The students in my fieldwork observation choose to sit in the louder section with headphones by themselves instead of being in the quiet section to increase their level of comfort. My interviewee explains the reason why she loves the café area. My interviewee said, “I can move and eat and talk. If I want it to be quiet, I’ll just put my headphones in and listen to classical music. This section offers me more of an option”. According to my observation notes, the café area is significantly more crowded than the café section. People must find the pressure to not move around and make noise in the silent section bad. They think it is more important to be comfortable than totally zoned in to schoolwork.

Eugene Newman, another colleague from my anthropology discussion class, also conducted her fieldwork at College Library. We both found that the café section was a socially vibrant atmosphere, compared to other library settings. However, our data differed in that the students from Newman’s observation chose to study in the café section for different reasons than the students from my observation. The students from Newman’s observation prefer to study in the library café for the single reason that their loud study habits (moving, talking, eating etc.) disturbed individuals sitting in the quieter locations. Newman emphasized that students didn’t choose to study in the café area due to any benefits unique to that space.

In contrast, the students who were in my observation found the café section to be more ideal, even without the consideration of the individuals in the silent section. My interviewee explained that she prefers the café section to the silent section because “there are tables set up that allow you to view the lake” and “all the tables in the middle of the silent section don’t have outlets”. My interviewee also explained that the amount of background noise students prefer while studying varies, so, “the fact that the library has different loudness areas makes people more willing to come”. Lastly, my interviewee highlighted that studying in the café section makes individuals stay at the library for a longer time because they don’t need to travel to a restaurant for food. Chmiel also found that access to food allowed people to stay at the location for hours at a time. This variation in why students study in the café section instead of the silent section may be due to the difference between the specific individuals that each of us observed and interviewed. We would be able to resolve this discrepancy by interviewing a larger sample of students about this particular question.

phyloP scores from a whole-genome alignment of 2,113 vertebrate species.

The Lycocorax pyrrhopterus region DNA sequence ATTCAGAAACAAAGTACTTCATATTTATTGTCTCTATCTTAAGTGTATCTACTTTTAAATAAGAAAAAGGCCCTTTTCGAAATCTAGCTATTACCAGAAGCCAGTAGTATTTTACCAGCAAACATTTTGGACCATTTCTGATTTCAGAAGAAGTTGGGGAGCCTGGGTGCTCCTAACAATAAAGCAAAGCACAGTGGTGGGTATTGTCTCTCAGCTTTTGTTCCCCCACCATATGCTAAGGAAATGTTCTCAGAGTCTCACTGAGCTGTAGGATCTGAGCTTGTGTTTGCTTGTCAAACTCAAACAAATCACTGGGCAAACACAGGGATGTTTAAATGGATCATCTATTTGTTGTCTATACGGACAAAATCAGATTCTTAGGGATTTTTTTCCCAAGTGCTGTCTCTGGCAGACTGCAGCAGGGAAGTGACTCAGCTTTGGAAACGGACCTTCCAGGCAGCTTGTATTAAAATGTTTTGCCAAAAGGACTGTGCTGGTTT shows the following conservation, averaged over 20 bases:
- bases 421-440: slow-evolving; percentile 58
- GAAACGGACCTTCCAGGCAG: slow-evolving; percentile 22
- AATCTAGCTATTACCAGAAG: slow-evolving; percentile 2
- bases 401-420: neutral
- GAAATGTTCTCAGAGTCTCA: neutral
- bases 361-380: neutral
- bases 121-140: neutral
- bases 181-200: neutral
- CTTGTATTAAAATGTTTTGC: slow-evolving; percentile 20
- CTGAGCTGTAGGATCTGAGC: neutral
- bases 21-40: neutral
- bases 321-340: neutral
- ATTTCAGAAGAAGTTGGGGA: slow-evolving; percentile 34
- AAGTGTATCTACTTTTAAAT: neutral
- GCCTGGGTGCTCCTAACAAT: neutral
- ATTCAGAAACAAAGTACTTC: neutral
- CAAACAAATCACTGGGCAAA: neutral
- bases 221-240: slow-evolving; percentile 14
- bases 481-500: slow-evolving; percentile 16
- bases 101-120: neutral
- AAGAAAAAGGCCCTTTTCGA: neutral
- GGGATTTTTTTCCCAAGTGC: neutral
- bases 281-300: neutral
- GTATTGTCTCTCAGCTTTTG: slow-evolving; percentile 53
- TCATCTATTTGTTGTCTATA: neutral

It’s important to evaluate whether the fact that a library is supposed to be a space with minimal distractions necessarily results in an increase in getting schoolwork done. I’ve found that distractions exist even in a library that is consciously designed to limit them. My interviewee highlighted that people are often misled, thinking that technology is more distracting than paperwork or reading, but this is not always the case. My interviewee said that the amount of distractions can really “depend on the person. When you’re reading you could just be spacing out or people watching too”. Distractions are always present and the individual determines whether or not they will give in to temptations. The library doesn’t necessarily abolish distractions; rather, the association between a library and serious studying is what makes it less distracting. People see others around them trying with all their will power to focus and they naturally contribute to the rest of the environment.

My interviewee proceeds to say that individuals become so accustomed to their comfortable study spot in the library that it develops into a need. Individuals needed it in the past “for the same reason that they do today. Our parents needed to study somewhere. It’s still easier to go to a library to do schoolwork, compared to anywhere else”. This suggests that the function of libraries won’t change overtime. In a constantly evolving society, the library is a traditional space that makes people feel that their fast-paced life is totally manageable.

I’ve learned from this experience that there are definitely important questions that remain unanswered, even after a fieldwork project is complete. Often, the more that you explore a topic, an anthropologist can become increasingly more skeptical of the original hypothesis. Through my analysis, I’ve determined that a library doesn’t necessarily serve as a space where students can get more work done. But, what alternative to a library would be better? Is it even possible to create a space that will make a student completely focus, or is it fully dependent on the work ethic of each individual? Further fieldwork would be required to determine variance of study habits among individuals, but it would definitely be worth the time and energy. It is through asking these questions and carrying out series of observations that we find flaws with society’s assumptions about space and discover the need to come up with new innovations.